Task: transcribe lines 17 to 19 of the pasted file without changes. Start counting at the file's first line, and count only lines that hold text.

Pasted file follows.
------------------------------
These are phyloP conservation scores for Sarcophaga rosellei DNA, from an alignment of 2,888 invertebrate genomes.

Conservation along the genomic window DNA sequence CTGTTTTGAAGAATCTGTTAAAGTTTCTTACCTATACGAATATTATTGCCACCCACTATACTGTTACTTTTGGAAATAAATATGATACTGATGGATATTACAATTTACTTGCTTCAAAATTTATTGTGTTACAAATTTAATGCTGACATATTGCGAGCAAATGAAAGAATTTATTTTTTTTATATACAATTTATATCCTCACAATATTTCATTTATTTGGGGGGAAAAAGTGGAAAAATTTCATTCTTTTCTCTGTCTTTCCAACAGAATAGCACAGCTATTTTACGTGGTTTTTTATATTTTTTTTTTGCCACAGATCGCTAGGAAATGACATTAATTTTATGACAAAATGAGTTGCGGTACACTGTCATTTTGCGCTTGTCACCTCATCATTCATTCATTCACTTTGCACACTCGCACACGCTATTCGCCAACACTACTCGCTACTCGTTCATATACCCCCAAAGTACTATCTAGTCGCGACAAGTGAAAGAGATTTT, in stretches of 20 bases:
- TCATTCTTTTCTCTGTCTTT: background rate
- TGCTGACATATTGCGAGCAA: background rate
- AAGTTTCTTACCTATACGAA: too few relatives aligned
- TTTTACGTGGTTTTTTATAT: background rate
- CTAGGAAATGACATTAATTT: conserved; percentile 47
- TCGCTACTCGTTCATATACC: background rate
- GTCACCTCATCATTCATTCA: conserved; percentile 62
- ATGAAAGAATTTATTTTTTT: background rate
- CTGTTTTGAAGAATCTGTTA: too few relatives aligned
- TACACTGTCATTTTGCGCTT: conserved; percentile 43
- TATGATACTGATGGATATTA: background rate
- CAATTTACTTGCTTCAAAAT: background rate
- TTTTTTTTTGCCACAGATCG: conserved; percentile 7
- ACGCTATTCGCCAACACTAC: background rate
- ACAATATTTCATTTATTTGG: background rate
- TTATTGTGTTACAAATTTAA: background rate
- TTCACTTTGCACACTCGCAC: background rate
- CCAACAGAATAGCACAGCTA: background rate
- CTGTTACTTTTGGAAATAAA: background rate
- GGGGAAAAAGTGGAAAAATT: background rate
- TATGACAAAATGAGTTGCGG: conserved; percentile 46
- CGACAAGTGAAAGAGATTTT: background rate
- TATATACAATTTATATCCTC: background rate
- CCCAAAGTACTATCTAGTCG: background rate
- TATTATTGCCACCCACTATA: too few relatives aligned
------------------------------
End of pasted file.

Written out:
- ACAATATTTCATTTATTTGG: background rate
- TTATTGTGTTACAAATTTAA: background rate
- TTCACTTTGCACACTCGCAC: background rate